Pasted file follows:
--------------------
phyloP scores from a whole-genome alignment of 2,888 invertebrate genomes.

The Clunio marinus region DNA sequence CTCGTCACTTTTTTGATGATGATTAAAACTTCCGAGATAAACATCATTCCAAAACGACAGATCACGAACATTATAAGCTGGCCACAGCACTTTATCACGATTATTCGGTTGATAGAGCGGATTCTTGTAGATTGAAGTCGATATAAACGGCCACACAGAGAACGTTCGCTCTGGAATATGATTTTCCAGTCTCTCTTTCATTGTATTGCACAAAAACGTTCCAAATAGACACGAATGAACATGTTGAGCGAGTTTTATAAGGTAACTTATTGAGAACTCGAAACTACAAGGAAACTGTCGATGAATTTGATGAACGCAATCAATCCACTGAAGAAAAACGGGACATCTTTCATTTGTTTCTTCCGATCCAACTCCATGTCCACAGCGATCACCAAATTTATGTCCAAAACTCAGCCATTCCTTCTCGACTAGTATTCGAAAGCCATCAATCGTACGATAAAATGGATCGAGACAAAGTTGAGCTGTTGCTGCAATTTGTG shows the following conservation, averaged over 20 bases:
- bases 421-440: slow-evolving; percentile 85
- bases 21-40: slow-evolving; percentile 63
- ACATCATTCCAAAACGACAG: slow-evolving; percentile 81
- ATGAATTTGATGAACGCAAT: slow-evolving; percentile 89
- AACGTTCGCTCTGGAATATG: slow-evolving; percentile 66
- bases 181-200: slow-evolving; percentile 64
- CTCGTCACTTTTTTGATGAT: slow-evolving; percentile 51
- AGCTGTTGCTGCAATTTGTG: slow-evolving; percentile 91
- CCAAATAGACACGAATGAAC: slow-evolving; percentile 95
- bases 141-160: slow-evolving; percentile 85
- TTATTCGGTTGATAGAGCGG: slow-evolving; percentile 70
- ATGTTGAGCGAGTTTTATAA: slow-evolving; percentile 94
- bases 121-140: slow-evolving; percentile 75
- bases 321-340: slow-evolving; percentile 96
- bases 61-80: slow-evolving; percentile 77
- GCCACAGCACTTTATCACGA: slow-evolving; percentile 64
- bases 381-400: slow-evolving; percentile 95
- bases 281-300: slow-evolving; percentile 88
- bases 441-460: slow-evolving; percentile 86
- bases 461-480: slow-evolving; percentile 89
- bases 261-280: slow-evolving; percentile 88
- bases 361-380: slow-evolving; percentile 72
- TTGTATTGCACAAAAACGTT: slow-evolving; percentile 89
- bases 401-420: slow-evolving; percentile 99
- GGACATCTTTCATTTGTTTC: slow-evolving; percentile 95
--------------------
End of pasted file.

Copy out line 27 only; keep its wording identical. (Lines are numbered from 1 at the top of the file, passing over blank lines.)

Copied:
- GGACATCTTTCATTTGTTTC: slow-evolving; percentile 95